Sometimes the poems are charming, like “The Hunt for a Newborn Gary,” which makes you imagine the parents selecting what seems like a quintessential middle aged name for a tiny baby. Other poems let Lockwood’s imagination run into whimsy, such as “Nessie Wants to Watch Herself Doing It.” “It” being as Nessie—that is, the Loch Ness Monster, obviously—says, “Doing what, I don’t know, being alive.” The poor monster realizes the lake could be a perfect mirror for her except for the fact that she happens to currently occupy said lake. And isn’t that really how we all are? Wishing we could take the clues from our world to see ourselves, yet bemoaning the fact we can’t leave our own world to see it.
With an image from the Hubble telescope on the cover and a title like Life on Mars, Tracy K. Smith’s book just screams: SPACE. And it is a lot about space in the same way that some books of poems about are trees, and ladies, and the moon, but are really about deep feelings. Often those type of poetry collections can seem opaque, and you might spend time in classes trying to figure out what the heck T.S. Eliot is talking about. So yes, it’s about space, but it’s so much more, and Smith writes in such a way that you can often say, Yes, this is about telescopes, but it’s also about my day to day life.
On the surface, in space oriented level of the book, she writes about her father who happened to work on the Hubble Telescope when she was a child, muses about life on other planets, pays homage to 2001: A Space Odyssey, and talks a lot about David Bowie. There’s, like, two whole David Bowie poems, which is a hell of a lot more than most poets’ David Bowie poem output.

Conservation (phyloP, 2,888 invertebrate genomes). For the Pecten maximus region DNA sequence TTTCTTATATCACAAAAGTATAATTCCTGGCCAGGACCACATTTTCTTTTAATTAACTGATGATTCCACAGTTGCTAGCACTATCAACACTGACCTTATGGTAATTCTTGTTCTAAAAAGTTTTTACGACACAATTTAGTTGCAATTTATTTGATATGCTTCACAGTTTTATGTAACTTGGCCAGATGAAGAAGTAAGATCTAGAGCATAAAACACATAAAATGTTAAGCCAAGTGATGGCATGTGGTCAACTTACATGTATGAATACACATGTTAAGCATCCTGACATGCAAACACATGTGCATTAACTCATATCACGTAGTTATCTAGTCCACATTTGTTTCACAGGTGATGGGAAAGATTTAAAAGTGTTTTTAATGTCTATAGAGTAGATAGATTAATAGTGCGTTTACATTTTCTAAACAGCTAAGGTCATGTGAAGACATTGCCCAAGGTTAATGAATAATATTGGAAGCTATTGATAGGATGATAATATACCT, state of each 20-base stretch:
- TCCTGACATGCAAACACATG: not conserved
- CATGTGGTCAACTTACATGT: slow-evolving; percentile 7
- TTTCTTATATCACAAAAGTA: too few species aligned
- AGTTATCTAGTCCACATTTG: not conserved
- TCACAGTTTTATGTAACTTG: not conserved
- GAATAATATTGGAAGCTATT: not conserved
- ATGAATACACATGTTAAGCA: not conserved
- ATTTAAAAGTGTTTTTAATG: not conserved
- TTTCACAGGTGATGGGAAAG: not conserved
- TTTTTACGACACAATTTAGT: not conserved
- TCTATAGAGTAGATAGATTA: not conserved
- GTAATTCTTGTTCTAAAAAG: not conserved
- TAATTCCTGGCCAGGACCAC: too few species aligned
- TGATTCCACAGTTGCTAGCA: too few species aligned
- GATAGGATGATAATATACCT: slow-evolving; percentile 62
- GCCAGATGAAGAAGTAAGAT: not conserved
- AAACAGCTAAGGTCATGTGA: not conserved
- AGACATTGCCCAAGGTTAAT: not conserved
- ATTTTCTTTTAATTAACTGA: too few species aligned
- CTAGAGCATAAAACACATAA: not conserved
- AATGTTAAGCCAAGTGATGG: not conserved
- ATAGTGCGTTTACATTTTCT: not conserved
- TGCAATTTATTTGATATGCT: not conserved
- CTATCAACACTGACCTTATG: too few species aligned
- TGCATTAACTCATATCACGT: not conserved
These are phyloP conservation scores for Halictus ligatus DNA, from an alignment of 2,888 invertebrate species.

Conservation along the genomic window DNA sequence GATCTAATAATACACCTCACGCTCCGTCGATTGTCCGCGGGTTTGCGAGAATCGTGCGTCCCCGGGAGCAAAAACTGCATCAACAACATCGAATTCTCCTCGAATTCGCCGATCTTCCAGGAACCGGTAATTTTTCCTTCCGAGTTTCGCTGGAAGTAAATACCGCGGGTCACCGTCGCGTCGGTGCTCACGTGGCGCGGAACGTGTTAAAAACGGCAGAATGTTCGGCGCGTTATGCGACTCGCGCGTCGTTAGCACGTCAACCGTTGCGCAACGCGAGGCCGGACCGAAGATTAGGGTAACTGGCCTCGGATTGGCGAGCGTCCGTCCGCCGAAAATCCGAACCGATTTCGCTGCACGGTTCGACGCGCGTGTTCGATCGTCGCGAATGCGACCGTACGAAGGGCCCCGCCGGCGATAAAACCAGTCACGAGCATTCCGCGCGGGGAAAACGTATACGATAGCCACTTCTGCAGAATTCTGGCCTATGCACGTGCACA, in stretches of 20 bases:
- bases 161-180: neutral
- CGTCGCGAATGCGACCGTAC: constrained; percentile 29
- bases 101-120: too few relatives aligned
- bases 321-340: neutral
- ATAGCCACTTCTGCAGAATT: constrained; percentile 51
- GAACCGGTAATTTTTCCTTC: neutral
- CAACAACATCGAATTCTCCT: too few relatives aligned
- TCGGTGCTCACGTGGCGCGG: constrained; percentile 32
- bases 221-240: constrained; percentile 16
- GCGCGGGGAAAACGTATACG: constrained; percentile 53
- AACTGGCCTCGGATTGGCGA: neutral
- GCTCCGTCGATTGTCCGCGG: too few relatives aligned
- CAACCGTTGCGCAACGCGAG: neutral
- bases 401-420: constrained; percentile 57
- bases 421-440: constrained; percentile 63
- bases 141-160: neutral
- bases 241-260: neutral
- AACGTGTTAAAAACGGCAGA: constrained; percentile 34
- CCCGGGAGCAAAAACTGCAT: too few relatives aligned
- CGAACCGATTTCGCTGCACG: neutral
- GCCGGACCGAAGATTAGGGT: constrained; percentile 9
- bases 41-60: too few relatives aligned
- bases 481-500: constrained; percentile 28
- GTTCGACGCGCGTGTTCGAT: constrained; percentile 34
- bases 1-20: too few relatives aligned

In “Sci Fi,” one of the first poems, she writes:
“There will be no edges, but curves.
Clean lines pointing only forward.”
This evokes so many of our futuristic spaceships and worlds. Maybe it won’t be like that and maybe it will, but for now we are happy with the fantasy of safety in space and the romance of it all. In “The universe is a house party,” she imagines our existence as just that: that amazing party that you desperately want to attend, and when you get there, you welcome the others from the around the universe/neighborhood saying:
“How marvelous you’ve come! We won’t flinch
at the pinprick mouths, the nubbin limbs.”
It’s our party and we are the host even though we have no idea who will actually show up and from where.
This is the most “poem-y” of the three books in this starter set. There are even some sections of Smith’s poems that rhyme, but in slanted, grown up rhymes that you can respect. No juvenile cat-hat-vat sequences here or even worse the strict rhyme scheme dots and dashes you had to write out in school. But it’s worth it especially once you get to the poems about her father dying and the nature of death and life. There are some marvelous and evocative lines here, especially in “The Speed of Belief.”
“You stepped out of the body. Unzipped it like a coat.”
I think that one of the best poems in the collection is the heartbreaking “They may love all that he has chosen and hate all that he has rejected,” which is about murder victims. Some victims you may immediately recognize, like Dr. George Tiller, the late term abortion provider murdered in his church, and others who you may not, like Raul and Brisenia Flores (Brisenia was NINE years old) murdered by racist domestic terrorists. Part IV of the poem is entitled “In which the dead send postcards to their assailants from America’s most celebrated landmarks.” Brisenia’s letter to her murderer writes about visiting the Statue of Liberty—“the big tall lady”—and writing, “My daddy says we’re free now to do whatever we want.” The poem will break your heart.
There are plenty more poets who are writing today doing incredible and inspiring work. Take a stroll through the poetry section of your local bookstore and peek in some. You may find yourself lost for a while and emerge challenging the way you look at life. Finally, tell me what great poets I’m missing in the comments!